The first thing I noticed when I walked into the Alaska Center for the Performing Arts for a performance of Rodgers + Hammerstein’s CINDERELLA was all the tiaras adorning the heads of tiny princesses as they eagerly awaited the show.
Amidst the satin and sparkles, my own weary workday outfit felt decidedly less than magical; if you are attending, I highly recommend getting into the spirit of the night and throwing on something special, even if you don’t own a princess dress or sequins. Costumed or not, the pre-show excitement was contagious and my three dates and I (my mom, my mother-in-law, and my aunt-in-law) quickly found our seats and settled in for the show.
This version of Cinderella is billed as a contemporary take on the classic tale, and it delivered. For fans of the traditional story line, all the elements are there: the evil stepmother and two stepdaughters, the fairy godmother*, the pumpkin coach, the glass slippers, the ball, the kiss, the stroke of midnight… but for those that are no longer happy with the “she met a man and fell in love and lived happily ever after, the end” plot, the new Cinderella is concerned with making a difference in the world, being kind in the face of bullying, and learning that achieving her dreams is possible. No longer a passive peasant-soon-to-be-princess, she’s been transformed to a much more purposeful character. The prince’s role is different too – in previous versions he was a fairly one dimensional character, but in this version he’s searching for meaning in life and finding his way as he prepares to become king. Cinderella still meets her prince and falls in love, but getting married is no longer her prime objective; instead, the two tackle life’s challenges together. Maybe it is happily ever after, after all.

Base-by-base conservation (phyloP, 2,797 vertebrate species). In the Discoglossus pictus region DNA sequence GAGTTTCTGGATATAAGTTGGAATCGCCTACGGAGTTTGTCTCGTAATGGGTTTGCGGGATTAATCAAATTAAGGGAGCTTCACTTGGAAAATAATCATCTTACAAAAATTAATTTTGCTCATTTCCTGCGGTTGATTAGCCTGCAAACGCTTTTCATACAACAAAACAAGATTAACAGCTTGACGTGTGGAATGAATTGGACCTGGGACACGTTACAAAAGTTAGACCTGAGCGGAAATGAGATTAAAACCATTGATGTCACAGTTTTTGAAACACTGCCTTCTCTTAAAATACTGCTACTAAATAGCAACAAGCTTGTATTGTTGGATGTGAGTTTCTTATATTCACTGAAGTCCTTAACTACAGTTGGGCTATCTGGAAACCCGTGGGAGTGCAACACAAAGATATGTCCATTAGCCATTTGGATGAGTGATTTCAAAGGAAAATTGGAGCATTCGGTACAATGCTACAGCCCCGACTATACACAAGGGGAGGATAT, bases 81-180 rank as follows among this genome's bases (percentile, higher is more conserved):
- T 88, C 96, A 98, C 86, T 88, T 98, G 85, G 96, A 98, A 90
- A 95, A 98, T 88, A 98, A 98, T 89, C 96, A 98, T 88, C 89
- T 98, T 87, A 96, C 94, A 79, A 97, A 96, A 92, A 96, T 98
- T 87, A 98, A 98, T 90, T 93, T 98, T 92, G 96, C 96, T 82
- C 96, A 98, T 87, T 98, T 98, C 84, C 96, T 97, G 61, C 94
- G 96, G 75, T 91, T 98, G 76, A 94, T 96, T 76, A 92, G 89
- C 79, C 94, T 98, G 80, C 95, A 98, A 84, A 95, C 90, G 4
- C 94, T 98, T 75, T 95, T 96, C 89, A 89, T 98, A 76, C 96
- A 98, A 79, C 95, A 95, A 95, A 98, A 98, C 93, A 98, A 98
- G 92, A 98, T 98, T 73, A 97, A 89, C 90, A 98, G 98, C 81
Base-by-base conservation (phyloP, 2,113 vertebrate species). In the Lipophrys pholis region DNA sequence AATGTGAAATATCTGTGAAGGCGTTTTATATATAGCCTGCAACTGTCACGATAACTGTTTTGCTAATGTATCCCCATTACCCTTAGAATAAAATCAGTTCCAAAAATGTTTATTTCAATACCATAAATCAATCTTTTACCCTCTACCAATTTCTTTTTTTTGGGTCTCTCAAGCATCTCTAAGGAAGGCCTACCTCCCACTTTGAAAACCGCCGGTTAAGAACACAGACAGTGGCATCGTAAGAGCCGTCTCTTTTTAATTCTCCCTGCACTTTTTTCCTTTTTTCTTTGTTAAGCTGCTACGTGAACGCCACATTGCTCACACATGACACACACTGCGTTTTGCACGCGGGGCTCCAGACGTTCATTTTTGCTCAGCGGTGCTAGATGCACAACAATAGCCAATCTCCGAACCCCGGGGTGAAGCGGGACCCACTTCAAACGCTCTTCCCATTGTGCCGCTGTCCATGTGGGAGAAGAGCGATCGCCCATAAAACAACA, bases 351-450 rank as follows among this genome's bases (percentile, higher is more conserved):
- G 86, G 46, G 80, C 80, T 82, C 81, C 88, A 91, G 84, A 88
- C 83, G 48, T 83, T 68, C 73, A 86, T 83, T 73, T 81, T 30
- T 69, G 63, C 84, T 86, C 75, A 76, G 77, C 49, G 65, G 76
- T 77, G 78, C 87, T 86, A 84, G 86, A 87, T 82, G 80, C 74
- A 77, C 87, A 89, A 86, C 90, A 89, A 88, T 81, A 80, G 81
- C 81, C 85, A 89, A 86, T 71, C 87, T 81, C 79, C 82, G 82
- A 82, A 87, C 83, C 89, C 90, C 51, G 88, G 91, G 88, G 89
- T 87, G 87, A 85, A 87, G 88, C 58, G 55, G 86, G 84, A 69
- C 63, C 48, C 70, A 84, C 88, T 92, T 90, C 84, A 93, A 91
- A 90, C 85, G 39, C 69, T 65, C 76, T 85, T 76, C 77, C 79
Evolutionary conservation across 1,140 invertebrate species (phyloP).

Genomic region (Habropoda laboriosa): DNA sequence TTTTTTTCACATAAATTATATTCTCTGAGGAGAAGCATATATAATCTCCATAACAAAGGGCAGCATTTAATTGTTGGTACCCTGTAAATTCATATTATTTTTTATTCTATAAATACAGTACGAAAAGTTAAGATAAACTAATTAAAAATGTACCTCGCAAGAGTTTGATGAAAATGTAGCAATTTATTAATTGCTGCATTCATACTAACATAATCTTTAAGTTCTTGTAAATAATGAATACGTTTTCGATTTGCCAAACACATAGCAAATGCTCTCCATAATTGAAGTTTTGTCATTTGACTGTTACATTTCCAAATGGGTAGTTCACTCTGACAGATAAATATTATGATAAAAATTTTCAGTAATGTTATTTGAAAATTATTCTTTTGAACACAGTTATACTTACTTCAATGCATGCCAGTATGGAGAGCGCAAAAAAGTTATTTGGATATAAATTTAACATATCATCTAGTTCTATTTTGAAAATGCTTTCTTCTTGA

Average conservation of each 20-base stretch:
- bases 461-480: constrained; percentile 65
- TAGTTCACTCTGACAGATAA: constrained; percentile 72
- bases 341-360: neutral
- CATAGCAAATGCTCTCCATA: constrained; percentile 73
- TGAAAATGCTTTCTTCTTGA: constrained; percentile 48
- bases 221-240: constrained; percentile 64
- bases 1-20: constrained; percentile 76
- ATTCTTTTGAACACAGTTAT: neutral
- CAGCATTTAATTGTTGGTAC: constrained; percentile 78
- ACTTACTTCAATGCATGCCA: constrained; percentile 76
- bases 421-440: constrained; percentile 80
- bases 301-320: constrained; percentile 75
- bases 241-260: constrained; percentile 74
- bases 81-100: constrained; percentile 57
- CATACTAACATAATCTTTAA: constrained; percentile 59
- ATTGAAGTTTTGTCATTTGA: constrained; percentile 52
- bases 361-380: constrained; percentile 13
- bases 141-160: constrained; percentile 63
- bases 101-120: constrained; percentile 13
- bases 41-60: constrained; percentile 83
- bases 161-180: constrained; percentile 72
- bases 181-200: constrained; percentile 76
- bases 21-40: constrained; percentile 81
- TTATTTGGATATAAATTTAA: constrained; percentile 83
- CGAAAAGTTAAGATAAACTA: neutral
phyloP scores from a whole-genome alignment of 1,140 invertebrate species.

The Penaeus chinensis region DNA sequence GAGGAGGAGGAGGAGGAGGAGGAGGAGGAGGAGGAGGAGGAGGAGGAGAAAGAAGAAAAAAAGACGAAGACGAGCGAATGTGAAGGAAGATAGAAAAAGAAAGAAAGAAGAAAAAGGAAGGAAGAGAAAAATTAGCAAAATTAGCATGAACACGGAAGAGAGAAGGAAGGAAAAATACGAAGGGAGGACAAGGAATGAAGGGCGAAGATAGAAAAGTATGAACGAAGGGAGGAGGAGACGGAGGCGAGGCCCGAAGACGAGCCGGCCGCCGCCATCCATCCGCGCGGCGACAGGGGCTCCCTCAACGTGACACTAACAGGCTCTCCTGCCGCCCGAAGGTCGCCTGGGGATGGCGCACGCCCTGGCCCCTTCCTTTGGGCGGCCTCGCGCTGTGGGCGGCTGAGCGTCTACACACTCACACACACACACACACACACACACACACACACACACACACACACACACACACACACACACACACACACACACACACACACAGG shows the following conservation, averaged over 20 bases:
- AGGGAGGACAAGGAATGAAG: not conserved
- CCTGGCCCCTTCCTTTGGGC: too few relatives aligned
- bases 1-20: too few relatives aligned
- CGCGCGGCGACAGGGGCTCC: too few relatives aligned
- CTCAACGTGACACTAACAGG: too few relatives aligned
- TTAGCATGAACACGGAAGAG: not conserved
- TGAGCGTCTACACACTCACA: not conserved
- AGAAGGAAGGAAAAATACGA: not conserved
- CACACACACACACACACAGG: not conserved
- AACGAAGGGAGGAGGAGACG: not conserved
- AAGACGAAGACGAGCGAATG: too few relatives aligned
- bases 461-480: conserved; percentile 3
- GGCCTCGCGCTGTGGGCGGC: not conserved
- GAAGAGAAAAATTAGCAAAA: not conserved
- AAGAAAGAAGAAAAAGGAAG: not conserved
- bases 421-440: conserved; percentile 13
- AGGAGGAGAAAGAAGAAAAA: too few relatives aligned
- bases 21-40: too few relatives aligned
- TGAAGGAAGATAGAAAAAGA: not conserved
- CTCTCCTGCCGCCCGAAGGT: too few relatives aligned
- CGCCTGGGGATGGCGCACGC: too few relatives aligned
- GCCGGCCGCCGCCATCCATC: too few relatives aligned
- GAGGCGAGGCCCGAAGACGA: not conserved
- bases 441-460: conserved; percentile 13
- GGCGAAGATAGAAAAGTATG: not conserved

Although I appreciated the updated characters and story line, the performances were flawless, and the music was superb… the costume changes stole the show. So deft, so utterly delightful, it really did feel like magic. The cast received roaring approval and a standing ovation at the end of the night, and all ages, from the littlest to the oldest, left the theater with a happy glow. For me, it was a wonderful way to spend a couple hours with people I love. We laughed, we drank champagne, we ooo-ed and ah-ed… so much fun.
Here’s some more depth on the preparation for Cinderella and a bit of behind the scenes with the cast and crew: ‘Cinderella’ brings kindness, magic to Anchorage. And here’s a cool story about how a student in the Anchorage School District’s Gifted Mentorship program studied the technical side of musical theater with the tour’s production coordinator: Gifted Mentorship Give Student Rate Opportunity to Experience Broadway Theatre.
For future performances, there are two special activities planned for an already special event:
The Horse-Drawn Carriage Company is offering carriage rides from 6:30 to 7:45 p.m. Friday and Saturday, Oct. 27-28. Rides are 10 minutes and begin on Fifth Avenue near the Egan Center. Cost: $10 per person for Cinderella Carriage and $5 per person for White Carriage. Cash only. Sign up is in the PAC lobby (street level). First come, first served.
Q&A WITH DIRECTOR
Immediately following the Saturday matinee performance, join us for a Q&A with Cinderella tour director Gina Rattan. 20-30 minutes. Please wait until the house is clear before moving closer to the stage.
If you haven’t already, I highlight recommend getting tickets for a lovely night to remember. And don’t forget to wear your tiara!
*The fairy godmother was my favorite: she basically got to run around the forest in rags (i.e. comfy clothes) hanging out with friends, and then whenever she wanted to, could transform into a beautiful fairy and help people make their dreams come true. Plus, her voice was incredible!
Courtesy photo of Cinderella and her fairy godmother